Fersiwn Gymraeg ar gael yma.

The Migneint, located within Snowdonia National Park, is one of the largest areas of peatland in Wales. Covering up to 77 square miles, it’s a large and internationally important expanse of upland heath and blanket bog.

What is a blanket bog?

Blanket bogs are areas of peatland where there is a high level of rainfall whilst the level of evaporation is low allowing peat to grow. However, we haven’t treated this fragile habitat with the respect it deserves. Over the course of the years, vast areas have been drained to make way for farming or forestry. This has dried out the peat, which accelerates the process of decay. When peat decays, the carbon stored in it is released back into the atmosphere. 

Restoring peatlands

Parts of the Migneint have been damaged in this way. It has led to deep erosion gullies forming and has dried the bog, which means that the rare wildlife that depend on this habitat go elsewhere to look for breeding grounds. However, over the past few years, an exciting project has been underway to restore damaged peat.

Over the past four years, we have worked with National Trust Cymru and the Ritchie family, the Trust’s tenants at Blaen y Coed farm on the Migneint. The project was part-funded by the Wales Peatland Sustainable Management which is run by the Snowdonia National Park Authority.

The project, which started in 2017, has restored areas of damaged and degraded blanket bog. Most of the work was done in challengingly wet conditions and was carried out by the Ritchie family themselves, who’ve used their own farm machinery to block the erosion ditches and create mini-dams to hold back the water in the peat. With the Ritchie family taking ownership for most of the work, it’s proof that it’s possible to combine wildlife conservation with the everyday task of running a successful farm business.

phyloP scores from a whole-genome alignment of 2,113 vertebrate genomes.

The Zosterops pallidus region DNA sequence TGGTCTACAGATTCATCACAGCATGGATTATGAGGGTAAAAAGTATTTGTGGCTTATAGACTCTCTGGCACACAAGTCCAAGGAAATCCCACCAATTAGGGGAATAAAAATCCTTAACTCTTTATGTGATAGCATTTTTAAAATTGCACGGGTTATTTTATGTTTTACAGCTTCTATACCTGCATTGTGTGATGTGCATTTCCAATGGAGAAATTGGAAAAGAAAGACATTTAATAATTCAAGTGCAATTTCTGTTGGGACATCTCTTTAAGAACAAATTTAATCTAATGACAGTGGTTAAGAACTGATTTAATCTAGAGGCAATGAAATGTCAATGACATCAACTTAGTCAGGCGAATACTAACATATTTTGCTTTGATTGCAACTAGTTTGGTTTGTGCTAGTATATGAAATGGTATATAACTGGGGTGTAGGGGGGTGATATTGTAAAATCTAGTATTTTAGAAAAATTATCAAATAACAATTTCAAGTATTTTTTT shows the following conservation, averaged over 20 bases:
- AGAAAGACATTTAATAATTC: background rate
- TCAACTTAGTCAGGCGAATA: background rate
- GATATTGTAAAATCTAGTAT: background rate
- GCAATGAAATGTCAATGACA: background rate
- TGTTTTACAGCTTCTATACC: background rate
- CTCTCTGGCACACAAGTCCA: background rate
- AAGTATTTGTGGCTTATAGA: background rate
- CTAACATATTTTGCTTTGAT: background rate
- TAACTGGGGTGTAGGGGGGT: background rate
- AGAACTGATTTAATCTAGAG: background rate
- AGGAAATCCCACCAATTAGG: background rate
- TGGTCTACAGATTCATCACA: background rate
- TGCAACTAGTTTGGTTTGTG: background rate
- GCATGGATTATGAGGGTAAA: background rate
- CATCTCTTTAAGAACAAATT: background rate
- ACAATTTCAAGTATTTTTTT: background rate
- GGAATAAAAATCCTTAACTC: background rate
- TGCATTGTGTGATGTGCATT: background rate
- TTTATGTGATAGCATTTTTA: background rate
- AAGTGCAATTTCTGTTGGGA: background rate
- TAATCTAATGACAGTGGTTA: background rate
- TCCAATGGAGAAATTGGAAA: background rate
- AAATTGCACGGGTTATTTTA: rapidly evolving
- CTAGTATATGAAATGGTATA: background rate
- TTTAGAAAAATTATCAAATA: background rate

Since the work has been completed, the site has transformed into a much healthier and vibrant habitat. Pools are reforming once again and bog-plants like sphagnum mosses, cotton grasses and sundews are flourishing once again. This has attracted other wildlife here too and over the summer, it was a busy site with insects like dragonflies, damselflies and beetles making the most of the improved conditions. 

But most excitingly of all, over the summer, golden plovers and curlews nested at this site and successfully reared chicks. Wet peatland is the perfect habitat for these upland birds. They like to nest in open ground with a mix of different plants, and thanks to the restoration work, Blaen y Coed provided an ideal location for them to breed. What made it event more exciting was that this was the first successful breeding at the site since the 1990’s!

Why we must protect peat

The successes of Blaen y Coed gives us the perfect example of why we must do all we can to protect and restore peat. Where we once had a degraded bog, we now have a landscape that not only provides a home for wildlife, but it also provides crucial environmental services to our society. Across the UK, peat bogs hold 400 million tonnes of carbon, which is double the amount stored by all the forests in the UK. Peat bogs are also valuable when it comes to flood protection. Ultimately a peat bog acts as a sponge and can absorb the large amounts of rain water we get here in Wales. The water is released in a controlled manner to the sea meaning that probability of serious flooding is reduced. Meanwhile, in the summer, peat bogs are a crucial water source as it provides us with much needed water and acts as water filtering system.

Add your voice  

We’ve recently launched a new campaign called #ForPeatsSake We’re asking people to pledge to not use peat. Peat is used widely as a garden compost and soil conditioner. Gardeners across the UK use 70% of horticultural peat with two thirds of the peat sold in the UK imported from the rest of Europe. This means that peat users are contributing to both destroying peatlands across the continent and the UK is effectively exporting its carbon footprint.  

We also want to send a clear signal to our governments that banning the sale of peat is a popular policy. So, click here the pledge your support and encourage your elected representatives to ask them to support banning the sale of peat!  

Image 1: Building mini-dams (Martin Clift)

Image 2: Curlew